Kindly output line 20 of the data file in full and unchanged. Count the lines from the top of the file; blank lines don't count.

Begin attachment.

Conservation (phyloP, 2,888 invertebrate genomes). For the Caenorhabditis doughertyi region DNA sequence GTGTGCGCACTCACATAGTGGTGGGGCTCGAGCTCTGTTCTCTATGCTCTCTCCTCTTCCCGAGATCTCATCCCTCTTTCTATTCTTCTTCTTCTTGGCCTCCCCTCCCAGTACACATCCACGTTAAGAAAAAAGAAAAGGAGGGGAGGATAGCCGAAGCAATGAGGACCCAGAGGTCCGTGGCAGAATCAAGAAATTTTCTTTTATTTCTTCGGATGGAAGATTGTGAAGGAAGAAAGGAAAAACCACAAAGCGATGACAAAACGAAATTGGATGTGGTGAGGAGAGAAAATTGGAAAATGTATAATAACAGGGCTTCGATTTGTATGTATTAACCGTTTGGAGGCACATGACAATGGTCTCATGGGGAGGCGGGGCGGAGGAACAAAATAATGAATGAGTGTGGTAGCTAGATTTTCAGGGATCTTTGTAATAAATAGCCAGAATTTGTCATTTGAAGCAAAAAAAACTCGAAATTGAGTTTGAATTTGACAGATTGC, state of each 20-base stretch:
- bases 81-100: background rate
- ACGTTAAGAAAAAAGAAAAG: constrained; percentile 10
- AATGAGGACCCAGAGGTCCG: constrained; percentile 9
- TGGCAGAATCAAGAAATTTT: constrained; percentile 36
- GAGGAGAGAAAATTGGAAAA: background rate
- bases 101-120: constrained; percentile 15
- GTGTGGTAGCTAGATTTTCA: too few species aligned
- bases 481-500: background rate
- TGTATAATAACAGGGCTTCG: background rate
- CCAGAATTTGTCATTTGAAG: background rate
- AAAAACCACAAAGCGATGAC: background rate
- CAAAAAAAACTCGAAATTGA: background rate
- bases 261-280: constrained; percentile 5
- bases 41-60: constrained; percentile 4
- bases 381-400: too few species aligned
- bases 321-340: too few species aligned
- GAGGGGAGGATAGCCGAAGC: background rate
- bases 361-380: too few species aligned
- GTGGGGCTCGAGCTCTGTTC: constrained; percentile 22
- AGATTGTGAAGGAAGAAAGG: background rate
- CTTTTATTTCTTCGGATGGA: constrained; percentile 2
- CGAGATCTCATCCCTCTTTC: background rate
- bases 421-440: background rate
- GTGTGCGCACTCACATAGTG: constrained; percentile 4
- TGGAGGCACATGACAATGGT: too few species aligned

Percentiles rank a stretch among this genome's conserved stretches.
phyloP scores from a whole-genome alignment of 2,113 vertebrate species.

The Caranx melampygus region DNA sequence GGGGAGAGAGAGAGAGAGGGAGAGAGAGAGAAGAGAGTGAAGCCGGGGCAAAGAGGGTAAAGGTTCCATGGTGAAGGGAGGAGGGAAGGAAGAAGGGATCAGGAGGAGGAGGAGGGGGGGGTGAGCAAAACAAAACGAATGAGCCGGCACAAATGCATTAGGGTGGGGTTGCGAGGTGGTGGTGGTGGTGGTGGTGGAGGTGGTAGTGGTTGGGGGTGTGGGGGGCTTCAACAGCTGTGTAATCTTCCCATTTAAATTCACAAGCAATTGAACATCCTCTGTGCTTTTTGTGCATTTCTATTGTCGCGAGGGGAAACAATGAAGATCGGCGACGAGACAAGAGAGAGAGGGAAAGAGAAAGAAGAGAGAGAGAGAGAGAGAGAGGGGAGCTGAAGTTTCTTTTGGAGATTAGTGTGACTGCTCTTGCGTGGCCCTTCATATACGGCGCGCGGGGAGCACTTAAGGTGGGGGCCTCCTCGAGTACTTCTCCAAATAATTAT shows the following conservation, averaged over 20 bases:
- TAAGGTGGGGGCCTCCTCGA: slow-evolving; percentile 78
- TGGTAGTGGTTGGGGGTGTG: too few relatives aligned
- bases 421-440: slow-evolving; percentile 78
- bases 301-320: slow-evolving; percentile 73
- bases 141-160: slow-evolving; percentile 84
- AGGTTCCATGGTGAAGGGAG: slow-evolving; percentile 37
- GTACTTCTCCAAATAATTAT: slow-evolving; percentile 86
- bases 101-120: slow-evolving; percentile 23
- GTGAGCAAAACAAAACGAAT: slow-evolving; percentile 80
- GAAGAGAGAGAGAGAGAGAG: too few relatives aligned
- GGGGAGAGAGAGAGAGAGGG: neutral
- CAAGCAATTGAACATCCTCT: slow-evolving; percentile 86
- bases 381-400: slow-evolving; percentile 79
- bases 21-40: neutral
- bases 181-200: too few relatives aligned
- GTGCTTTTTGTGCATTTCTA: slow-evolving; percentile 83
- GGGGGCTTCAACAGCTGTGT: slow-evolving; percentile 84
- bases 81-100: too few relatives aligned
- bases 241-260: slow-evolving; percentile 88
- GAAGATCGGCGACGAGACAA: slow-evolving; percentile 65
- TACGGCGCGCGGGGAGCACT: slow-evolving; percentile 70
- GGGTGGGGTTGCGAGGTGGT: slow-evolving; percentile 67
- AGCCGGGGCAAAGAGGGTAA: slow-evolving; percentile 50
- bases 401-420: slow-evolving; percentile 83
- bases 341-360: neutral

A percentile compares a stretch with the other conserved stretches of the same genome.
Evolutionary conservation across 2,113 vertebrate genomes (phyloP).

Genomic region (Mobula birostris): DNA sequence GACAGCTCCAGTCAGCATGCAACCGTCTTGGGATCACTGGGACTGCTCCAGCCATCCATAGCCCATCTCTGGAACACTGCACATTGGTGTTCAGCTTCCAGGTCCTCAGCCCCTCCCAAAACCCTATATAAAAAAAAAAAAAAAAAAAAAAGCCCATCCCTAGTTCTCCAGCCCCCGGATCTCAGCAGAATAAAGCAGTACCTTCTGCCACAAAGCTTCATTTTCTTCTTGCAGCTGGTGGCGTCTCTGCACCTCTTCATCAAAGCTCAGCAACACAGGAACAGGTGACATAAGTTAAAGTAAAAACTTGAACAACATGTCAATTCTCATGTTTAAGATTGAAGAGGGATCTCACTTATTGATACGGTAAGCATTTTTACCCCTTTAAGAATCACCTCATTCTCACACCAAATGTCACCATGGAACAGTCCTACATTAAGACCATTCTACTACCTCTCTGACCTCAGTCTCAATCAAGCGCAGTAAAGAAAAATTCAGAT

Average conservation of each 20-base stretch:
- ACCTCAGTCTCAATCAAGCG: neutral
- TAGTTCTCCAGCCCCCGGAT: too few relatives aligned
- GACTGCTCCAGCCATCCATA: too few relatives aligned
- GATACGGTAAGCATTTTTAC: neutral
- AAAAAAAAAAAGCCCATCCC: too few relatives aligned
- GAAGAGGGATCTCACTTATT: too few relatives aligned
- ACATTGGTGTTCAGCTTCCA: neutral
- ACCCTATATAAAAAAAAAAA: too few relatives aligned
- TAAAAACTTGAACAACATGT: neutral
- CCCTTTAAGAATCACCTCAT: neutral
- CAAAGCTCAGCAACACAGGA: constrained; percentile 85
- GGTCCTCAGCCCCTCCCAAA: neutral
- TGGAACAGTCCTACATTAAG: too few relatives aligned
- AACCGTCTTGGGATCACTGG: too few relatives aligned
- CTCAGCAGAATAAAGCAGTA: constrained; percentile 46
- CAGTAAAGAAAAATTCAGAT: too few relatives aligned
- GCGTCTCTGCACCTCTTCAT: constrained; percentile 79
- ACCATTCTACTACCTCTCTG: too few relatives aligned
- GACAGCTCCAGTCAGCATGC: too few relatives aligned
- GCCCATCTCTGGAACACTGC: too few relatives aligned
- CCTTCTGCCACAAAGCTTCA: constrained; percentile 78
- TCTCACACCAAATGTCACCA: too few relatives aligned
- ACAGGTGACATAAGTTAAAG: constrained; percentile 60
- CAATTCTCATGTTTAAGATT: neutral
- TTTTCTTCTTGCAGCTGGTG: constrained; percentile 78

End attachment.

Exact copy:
- GTGGGGCTCGAGCTCTGTTC: constrained; percentile 22